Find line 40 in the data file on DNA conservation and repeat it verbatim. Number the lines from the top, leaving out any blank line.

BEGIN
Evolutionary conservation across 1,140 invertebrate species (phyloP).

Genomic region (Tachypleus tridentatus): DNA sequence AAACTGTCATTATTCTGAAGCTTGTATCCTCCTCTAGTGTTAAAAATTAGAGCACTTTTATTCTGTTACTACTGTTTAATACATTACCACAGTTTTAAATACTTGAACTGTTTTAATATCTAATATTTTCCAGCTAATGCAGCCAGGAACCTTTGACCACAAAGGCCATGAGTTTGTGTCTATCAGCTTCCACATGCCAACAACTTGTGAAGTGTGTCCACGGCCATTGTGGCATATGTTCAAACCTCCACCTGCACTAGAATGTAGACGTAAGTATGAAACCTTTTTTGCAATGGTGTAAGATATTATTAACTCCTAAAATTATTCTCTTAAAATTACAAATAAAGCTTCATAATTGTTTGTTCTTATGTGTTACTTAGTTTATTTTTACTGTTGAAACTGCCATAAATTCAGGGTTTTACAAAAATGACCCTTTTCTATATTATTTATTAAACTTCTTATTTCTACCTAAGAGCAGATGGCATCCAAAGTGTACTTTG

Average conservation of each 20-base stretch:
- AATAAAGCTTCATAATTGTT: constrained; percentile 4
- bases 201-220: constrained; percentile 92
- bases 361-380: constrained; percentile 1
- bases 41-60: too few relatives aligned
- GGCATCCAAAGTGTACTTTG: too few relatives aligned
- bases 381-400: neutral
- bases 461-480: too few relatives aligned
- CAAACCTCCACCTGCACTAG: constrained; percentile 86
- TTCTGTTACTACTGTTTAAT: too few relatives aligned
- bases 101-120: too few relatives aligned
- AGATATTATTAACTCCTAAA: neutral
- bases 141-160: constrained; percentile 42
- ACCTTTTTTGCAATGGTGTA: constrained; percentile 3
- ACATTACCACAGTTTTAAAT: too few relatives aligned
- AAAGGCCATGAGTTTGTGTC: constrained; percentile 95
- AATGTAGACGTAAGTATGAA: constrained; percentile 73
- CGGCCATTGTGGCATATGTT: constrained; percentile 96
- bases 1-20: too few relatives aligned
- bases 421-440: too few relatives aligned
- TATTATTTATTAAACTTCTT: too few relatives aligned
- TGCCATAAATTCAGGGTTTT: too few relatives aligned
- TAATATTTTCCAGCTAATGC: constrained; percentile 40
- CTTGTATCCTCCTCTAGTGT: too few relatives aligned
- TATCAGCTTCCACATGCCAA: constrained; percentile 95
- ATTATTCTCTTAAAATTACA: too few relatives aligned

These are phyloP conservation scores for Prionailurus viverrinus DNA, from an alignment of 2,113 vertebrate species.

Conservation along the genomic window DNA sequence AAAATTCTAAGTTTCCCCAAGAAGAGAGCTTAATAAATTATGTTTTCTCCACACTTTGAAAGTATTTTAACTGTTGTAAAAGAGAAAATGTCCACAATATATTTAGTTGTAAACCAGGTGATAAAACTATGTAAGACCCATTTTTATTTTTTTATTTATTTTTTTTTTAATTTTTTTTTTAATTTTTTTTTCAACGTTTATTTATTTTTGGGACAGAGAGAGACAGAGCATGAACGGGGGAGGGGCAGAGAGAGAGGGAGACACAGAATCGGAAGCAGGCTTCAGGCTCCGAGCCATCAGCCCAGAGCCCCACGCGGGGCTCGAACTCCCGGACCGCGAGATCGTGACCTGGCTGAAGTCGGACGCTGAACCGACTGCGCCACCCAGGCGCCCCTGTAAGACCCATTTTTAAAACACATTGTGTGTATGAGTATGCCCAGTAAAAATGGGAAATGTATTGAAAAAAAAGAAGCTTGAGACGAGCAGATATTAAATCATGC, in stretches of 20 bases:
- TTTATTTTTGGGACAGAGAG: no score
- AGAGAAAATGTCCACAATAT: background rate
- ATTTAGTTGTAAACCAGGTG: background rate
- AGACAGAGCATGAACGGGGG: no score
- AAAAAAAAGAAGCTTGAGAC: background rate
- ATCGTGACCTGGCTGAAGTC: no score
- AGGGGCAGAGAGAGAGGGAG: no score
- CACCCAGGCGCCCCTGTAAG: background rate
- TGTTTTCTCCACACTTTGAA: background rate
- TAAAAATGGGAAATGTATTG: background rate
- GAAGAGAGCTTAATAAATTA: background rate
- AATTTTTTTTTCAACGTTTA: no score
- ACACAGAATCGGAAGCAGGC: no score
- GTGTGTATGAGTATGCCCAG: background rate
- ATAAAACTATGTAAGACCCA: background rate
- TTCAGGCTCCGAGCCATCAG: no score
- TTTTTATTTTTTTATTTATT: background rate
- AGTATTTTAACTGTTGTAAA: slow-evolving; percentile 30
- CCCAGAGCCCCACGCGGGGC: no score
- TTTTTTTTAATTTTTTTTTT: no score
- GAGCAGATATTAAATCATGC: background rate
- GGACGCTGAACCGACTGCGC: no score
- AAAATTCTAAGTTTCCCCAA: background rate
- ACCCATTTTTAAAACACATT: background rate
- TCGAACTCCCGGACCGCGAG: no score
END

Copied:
- TAAAAATGGGAAATGTATTG: background rate